It’s a decision that’s been made easier, he added, due to the amount of experience he and his family members have gleaned through years of fine-tuning operations, developing recipes and merging new companies into the Askar fold.
“As critical as Casey can be—and he says things you don’t want to hear—you benefit from it first, so he’s always worried about your best interest,” Sam said. “When you have that at heart, it makes it so much easier to make it all work.”
Before he was CEO, and serving at a lower rung within the company, Sam added it was difficult to avoid bumping heads with non-family members, especially those with power to spend the company’s money.
“Early on, I wasn’t at a capacity to voice my opinion, even though I felt a certain way,” he said. “I’d watch people come in doing what they thought was in the best interest, and I would struggle with that, because Casey’s all about empowering people and giving them opportunities.”
In sizing up potential new acquisitions, Casey weighs the company’s long-term priorities, and how the addition might help Askar Brands enter new markets, add volume for its distribution partners or bolster the customer base of an existing territory.
“I look for companies that are going to help me grow the right strategic way,” he said. “Most companies that we buy have been there for 25 years, 35 years, 50 years—that’s priceless.”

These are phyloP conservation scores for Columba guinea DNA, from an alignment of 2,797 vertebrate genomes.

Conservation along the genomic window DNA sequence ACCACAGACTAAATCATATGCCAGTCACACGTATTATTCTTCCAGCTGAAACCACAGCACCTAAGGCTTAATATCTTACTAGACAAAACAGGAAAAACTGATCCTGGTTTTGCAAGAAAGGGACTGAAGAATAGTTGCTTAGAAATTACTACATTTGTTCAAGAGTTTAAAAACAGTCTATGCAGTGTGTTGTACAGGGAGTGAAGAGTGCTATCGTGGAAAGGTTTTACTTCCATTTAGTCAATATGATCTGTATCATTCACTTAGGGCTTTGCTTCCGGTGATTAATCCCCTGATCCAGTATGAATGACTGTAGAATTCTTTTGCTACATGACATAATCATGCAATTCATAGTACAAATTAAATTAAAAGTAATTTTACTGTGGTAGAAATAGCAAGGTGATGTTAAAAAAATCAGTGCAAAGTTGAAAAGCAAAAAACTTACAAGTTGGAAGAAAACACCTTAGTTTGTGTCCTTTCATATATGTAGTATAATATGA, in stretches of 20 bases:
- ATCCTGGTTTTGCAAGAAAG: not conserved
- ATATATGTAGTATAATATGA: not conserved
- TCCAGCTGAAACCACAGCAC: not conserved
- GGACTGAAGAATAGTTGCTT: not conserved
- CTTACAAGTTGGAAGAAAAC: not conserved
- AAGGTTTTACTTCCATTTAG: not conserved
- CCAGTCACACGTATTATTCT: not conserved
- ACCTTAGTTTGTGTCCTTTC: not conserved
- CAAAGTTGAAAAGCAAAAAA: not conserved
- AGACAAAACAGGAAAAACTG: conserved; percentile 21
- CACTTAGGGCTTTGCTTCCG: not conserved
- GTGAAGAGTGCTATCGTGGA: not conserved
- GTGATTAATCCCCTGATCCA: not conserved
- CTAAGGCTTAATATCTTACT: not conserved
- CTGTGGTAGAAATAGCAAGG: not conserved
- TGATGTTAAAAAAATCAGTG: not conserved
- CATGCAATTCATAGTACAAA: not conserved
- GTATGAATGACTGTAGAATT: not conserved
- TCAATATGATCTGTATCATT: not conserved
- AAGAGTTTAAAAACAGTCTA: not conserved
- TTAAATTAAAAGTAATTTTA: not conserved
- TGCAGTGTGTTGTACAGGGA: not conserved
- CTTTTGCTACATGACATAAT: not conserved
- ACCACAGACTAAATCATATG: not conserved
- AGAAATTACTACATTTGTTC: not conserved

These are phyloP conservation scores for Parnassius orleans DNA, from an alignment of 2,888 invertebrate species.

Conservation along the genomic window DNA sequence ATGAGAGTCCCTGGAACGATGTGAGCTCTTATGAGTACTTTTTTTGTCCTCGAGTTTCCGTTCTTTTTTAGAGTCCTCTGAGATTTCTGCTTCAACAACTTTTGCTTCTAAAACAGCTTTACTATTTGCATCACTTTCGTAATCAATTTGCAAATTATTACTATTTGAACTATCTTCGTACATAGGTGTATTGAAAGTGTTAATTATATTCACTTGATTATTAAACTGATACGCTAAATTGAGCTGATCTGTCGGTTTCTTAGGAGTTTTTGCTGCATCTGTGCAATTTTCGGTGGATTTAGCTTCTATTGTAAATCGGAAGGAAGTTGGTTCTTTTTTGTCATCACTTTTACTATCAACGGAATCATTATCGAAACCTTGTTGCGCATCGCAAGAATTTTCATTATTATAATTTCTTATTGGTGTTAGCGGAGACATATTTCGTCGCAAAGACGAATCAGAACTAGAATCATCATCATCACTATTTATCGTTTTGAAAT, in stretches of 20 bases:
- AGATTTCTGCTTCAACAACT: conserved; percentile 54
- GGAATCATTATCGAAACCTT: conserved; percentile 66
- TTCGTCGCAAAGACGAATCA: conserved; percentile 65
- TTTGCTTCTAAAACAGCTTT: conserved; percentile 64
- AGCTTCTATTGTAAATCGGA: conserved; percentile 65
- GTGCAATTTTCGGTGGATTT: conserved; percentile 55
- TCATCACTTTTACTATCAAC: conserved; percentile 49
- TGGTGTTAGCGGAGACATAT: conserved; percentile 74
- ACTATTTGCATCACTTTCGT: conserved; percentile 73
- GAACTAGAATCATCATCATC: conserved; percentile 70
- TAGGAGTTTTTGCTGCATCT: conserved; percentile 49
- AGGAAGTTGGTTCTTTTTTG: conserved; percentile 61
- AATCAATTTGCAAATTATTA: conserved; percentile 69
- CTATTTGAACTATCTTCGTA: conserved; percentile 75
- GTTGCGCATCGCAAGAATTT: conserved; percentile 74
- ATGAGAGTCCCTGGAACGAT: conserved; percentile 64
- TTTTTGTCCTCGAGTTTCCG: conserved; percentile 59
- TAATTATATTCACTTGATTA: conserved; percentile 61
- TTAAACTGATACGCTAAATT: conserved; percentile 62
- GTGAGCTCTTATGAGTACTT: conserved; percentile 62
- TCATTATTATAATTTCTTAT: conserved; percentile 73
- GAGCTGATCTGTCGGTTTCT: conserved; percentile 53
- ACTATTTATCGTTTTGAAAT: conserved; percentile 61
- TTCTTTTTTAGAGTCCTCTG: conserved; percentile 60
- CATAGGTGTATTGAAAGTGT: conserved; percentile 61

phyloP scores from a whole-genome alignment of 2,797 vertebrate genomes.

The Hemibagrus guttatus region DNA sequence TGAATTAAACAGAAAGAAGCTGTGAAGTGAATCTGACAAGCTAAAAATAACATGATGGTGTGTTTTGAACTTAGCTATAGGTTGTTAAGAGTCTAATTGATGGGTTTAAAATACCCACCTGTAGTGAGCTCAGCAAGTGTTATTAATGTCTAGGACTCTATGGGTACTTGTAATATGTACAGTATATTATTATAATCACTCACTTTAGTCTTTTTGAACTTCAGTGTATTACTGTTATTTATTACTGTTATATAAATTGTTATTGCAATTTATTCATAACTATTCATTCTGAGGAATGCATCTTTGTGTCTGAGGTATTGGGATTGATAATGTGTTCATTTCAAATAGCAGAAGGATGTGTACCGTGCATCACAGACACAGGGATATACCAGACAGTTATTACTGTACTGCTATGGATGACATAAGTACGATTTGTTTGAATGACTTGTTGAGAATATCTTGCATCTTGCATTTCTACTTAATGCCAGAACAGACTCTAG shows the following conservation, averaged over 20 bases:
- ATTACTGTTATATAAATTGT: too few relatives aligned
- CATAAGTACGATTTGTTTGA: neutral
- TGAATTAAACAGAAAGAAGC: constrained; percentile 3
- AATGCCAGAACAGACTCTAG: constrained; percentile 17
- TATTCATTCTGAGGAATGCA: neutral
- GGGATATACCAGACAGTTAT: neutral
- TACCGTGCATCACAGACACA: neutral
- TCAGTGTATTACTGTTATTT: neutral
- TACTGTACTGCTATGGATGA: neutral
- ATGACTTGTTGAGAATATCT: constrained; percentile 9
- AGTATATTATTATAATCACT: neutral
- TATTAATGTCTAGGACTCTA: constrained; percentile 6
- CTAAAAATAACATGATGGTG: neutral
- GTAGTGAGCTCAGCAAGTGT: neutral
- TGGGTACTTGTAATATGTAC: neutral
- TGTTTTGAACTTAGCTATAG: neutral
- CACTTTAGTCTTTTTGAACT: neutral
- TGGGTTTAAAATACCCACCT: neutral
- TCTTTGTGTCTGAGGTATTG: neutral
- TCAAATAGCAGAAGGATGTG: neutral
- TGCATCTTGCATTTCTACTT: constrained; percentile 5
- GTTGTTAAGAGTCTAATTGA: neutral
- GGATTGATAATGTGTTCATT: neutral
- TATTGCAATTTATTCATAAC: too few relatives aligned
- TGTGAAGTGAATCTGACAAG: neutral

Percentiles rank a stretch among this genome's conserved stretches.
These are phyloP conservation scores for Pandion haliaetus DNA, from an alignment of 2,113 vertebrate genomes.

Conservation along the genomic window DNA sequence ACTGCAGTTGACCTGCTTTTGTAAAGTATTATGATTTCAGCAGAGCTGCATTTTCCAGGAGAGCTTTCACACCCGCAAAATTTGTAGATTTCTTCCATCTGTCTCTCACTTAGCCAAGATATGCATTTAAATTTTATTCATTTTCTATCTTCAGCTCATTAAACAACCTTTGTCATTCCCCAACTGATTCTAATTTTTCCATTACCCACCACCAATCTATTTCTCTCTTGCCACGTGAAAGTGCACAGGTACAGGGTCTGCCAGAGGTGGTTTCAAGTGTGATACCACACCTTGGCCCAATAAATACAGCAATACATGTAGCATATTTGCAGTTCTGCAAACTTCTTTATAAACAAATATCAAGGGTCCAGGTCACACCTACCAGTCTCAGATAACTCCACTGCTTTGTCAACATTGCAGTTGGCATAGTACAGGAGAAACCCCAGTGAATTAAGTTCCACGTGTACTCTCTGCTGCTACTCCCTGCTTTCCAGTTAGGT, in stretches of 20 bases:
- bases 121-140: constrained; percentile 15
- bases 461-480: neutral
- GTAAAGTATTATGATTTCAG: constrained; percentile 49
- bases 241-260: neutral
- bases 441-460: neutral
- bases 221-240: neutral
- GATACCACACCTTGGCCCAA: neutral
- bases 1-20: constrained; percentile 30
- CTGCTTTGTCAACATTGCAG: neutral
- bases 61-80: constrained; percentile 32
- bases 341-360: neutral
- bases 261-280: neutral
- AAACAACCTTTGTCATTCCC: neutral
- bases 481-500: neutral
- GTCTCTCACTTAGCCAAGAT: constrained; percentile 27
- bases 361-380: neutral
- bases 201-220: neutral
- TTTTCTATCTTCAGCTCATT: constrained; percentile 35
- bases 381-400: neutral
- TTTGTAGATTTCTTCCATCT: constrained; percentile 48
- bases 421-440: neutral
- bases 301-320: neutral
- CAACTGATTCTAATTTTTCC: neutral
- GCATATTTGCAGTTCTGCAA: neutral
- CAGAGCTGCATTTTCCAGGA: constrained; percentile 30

Growing through acquisitions, he said, allows the 1,500-employee company to expand much faster than organic growth would allow.
Most owners don’t look to sell when things are going very well, Sam said, especially with midsize companies. While they may have “grown through luck or hard work,” he finds many companies feel stuck or run out of resources when they reach a certain size, making them ripe targets for a company with larger-scale infrastructure.
Once a new chain is in the fold, Sam and his operations team begin a process he likens to a weight-loss program that focuses on slow and sustainable progress, rather than shortcuts that he says often fail, like the Atkins Diet.
“Since we’ve been successful at the store level in the past, we come in and understand what it takes to make an employee successful first, not the owner,” he said. “Our goal is to make them better than us, because that’s what they do every single day.”